Ukrainske sikkerhedsembedsmænd og vestlige journalister, der ledte efter russiske grusomheder nordvest for Bucha i Kiev-regionen, fandt ingen tegn på menneskerettighedskrænkelser, ifølge telefonopkaldsregistreringer, som RT har fået. I stedet fortalte lokale journalister, at de russiske tropper gav dem mad og behandlede dem godt. I mellemtiden klagede en ukrainsk embedsmand over, at hans egen sides milits plyndrede alt.
I en række satellittelefonopkald fortæller en reporter, der kun er identificeret som 'Simon', til sine kolleger, at han besøgte Borodyanka - en by omkring 25 kilometer nordvest for Bucha - og 'der er slet ingen lig i gaderne', i modsætning til hvad han blev ført til. at forvente.
Byen er blevet 'beskudt i stykker,' siger Simon, 'men der er ingen beviser for nogen rettighedskrænkelse her overhovedet.' Faktisk interviewede han og hans hold flere beboere, som sagde, at de russiske tropper havde været meget venlige og gav dem mad og vand og andre forsyninger. 'Og det fik vi citater på kameraet for,' tilføjer han.
'Jeg ved ikke, hvad anklageren talte om, men sådan noget har vi overhovedet ikke set. Det er et helt andet billede,' siger Simon til sine kolleger. En fransk journalist kan have set et lig af en dræbt ved beskydning, men 'ingen henrettelser.'
Kommentar: Delvist oversat af Sott.net fra Phone call records shed light on what happened near Kiev
The correspondent ends the call by saying he was going back to Bucha, to "try and find some more evidence of extrajudicial killings there, but there's no sign of any of that here."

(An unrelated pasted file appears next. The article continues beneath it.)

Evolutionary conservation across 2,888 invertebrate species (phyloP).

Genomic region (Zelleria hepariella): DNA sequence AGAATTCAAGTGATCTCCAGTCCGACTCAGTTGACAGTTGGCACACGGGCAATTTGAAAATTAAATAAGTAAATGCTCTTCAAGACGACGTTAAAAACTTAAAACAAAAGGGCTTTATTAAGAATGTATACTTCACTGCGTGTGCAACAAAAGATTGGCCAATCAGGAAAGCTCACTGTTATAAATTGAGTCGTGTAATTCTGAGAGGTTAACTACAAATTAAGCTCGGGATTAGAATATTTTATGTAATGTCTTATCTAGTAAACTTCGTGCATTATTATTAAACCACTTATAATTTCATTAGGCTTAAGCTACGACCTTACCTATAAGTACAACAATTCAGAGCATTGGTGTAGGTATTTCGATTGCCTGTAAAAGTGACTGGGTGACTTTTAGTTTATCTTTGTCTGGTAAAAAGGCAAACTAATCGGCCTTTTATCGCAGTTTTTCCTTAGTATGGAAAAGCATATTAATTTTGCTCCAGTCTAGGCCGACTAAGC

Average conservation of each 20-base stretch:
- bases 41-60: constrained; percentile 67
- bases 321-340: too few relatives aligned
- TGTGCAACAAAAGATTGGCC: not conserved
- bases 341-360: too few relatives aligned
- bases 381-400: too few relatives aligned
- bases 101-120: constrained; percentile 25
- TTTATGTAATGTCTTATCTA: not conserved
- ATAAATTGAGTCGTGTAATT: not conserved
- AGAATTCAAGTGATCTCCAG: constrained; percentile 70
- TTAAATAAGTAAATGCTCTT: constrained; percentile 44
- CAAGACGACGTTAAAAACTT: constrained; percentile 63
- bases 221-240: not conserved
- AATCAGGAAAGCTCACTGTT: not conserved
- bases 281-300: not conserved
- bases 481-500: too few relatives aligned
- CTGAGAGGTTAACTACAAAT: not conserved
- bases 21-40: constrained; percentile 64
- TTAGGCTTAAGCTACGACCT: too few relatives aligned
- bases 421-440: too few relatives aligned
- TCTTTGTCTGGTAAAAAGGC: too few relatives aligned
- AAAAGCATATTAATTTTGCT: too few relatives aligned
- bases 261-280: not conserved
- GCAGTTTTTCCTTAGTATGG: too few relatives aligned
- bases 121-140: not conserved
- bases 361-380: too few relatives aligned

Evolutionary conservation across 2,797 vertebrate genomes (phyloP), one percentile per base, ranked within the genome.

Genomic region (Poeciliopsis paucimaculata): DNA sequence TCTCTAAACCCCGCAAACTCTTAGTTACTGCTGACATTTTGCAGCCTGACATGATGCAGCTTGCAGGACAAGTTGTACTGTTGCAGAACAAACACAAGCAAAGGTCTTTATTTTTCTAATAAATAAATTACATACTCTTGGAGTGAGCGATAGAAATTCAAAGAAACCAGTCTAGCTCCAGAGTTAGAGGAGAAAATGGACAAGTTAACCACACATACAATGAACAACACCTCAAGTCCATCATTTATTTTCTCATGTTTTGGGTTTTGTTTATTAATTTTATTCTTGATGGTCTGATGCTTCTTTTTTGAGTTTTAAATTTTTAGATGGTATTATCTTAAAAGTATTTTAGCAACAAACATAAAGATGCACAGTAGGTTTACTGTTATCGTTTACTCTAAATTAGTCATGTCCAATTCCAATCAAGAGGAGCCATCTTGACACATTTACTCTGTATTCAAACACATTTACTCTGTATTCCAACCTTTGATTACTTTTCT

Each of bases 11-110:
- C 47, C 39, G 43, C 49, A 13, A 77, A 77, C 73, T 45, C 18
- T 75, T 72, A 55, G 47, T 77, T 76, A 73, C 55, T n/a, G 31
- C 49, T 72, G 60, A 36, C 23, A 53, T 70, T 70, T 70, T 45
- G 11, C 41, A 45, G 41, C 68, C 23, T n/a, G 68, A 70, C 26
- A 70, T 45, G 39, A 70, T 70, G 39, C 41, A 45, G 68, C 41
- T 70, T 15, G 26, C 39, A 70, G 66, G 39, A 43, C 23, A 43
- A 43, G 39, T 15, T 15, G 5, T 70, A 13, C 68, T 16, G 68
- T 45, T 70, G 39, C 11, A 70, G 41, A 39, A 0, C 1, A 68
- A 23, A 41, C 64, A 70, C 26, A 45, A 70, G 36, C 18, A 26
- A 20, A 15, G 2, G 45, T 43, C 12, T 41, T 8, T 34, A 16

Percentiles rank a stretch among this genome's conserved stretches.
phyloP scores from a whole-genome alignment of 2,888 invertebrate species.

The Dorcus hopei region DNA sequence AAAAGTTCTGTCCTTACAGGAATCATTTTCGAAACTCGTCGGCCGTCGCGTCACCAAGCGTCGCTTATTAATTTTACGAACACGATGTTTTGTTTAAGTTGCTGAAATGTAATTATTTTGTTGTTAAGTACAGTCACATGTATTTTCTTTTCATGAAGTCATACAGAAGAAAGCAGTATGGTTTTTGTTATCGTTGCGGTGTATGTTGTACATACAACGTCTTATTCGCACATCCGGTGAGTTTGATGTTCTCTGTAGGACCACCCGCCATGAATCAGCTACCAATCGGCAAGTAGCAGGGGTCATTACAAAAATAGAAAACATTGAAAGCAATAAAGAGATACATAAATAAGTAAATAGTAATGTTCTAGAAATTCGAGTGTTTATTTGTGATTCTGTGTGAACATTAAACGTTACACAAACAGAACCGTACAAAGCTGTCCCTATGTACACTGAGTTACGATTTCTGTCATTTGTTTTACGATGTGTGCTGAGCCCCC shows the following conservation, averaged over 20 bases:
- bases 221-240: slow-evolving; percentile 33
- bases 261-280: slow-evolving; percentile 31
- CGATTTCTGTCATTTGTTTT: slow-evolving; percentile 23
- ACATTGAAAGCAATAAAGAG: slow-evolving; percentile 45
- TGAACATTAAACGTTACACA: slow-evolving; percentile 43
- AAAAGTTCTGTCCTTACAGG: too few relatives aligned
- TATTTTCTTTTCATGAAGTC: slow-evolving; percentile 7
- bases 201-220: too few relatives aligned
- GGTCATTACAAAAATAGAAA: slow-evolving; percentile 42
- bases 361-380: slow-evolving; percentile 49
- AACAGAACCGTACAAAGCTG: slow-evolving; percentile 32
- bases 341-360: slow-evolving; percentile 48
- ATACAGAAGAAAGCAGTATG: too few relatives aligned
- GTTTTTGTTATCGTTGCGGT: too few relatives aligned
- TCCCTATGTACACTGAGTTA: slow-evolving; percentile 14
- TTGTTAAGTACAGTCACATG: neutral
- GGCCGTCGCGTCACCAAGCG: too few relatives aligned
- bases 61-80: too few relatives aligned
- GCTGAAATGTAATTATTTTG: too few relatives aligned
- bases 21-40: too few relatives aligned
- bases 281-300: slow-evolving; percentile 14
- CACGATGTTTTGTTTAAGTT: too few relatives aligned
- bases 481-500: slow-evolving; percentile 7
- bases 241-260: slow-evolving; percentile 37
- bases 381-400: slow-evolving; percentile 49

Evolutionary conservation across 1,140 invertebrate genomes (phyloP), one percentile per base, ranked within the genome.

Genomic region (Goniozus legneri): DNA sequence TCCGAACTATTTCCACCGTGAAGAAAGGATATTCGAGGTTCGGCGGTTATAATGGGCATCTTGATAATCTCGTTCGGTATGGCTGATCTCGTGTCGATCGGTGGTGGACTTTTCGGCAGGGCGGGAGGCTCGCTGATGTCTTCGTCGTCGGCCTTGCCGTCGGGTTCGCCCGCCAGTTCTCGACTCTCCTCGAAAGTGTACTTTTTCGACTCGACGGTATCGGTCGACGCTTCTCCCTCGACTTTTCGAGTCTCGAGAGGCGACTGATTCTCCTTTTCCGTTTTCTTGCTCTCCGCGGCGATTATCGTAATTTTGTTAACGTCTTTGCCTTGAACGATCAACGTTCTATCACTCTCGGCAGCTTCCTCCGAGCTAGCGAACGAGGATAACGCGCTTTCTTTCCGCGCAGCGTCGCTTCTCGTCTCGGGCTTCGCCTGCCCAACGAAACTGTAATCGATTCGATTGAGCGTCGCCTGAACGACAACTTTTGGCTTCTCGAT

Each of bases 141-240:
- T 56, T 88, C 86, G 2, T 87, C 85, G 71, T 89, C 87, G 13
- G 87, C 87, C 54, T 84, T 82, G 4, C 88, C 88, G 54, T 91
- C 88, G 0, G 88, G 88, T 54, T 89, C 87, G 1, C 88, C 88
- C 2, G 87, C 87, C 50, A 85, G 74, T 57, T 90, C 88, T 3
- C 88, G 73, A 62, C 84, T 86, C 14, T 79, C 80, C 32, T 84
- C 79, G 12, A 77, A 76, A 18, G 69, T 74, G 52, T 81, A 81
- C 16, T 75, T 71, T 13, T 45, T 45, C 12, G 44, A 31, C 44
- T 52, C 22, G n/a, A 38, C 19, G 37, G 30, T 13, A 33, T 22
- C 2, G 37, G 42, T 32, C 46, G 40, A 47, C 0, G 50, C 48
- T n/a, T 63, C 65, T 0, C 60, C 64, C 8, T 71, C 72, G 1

Ukraine has accused Russia of murdering over 400 civilians in Bucha before retreating from the town near Kiev last week. The US and its allies have accepted Kiev's claims uncritically, citing them to impose more sanctions against Russia. Moscow has categorically denied the accusations, however, saying that Russian troops pulled out of the town on March 30, and that claims of killings appeared only four days later - after Ukrainian security forces and TV cameras arrived in town.
Another intercepted call, between two Ukrainian Security Service (SBU) officials, revealed the situation in Kukhari, a town about 60 kilometers northwest of Bucha - and it, too, clashes with the prevailing media narrative coming from Kiev and the NATO capitals.
"From March 24 to April 3, after we pushed the 'orcs' away from here," says a SBU official identified only as Sergey Anatolyevich, speaking to someone named Lesogor and using the Ukrainian derogatory term for Russians. "After the unit that pushed them out moved on, the territorial defense came from Malin ... and marauded during that time. Looted everything they could. Broke down doors, everything. Safes were opened, cars were stolen. They stuffed the cars with everything worth anything and took it away," he adds."It turns out the 'Moskals' took nothing, but ours went in and looted everything," Sergey Anatolyevich adds, using another derogatory term for Russians. Malin is a nearby town southwest of Kukhari, held by the Ukrainian military.
When Lesogor asks which unit was looting, the other official replies that no one really knows. "
Some say Volhynian, others say someone else," he says, referring to a region in western Ukraine.
Moscow sent troops into Ukraine on February 24, following a seven-year standoff over Kiev's failure to implement the terms of the Minsk agreements and end the conflict with the breakaway regions of Donetsk and Lugansk. Russia ended up recognizing the two as independent states, at which point they asked for military aid.
Russia demands that Ukraine officially declare itself a neutral country that will never join the US-led NATO military bloc. Kiev insists the Russian offensive was completely unprovoked and has denied claims it was planning to retake the two Donbass republics by force.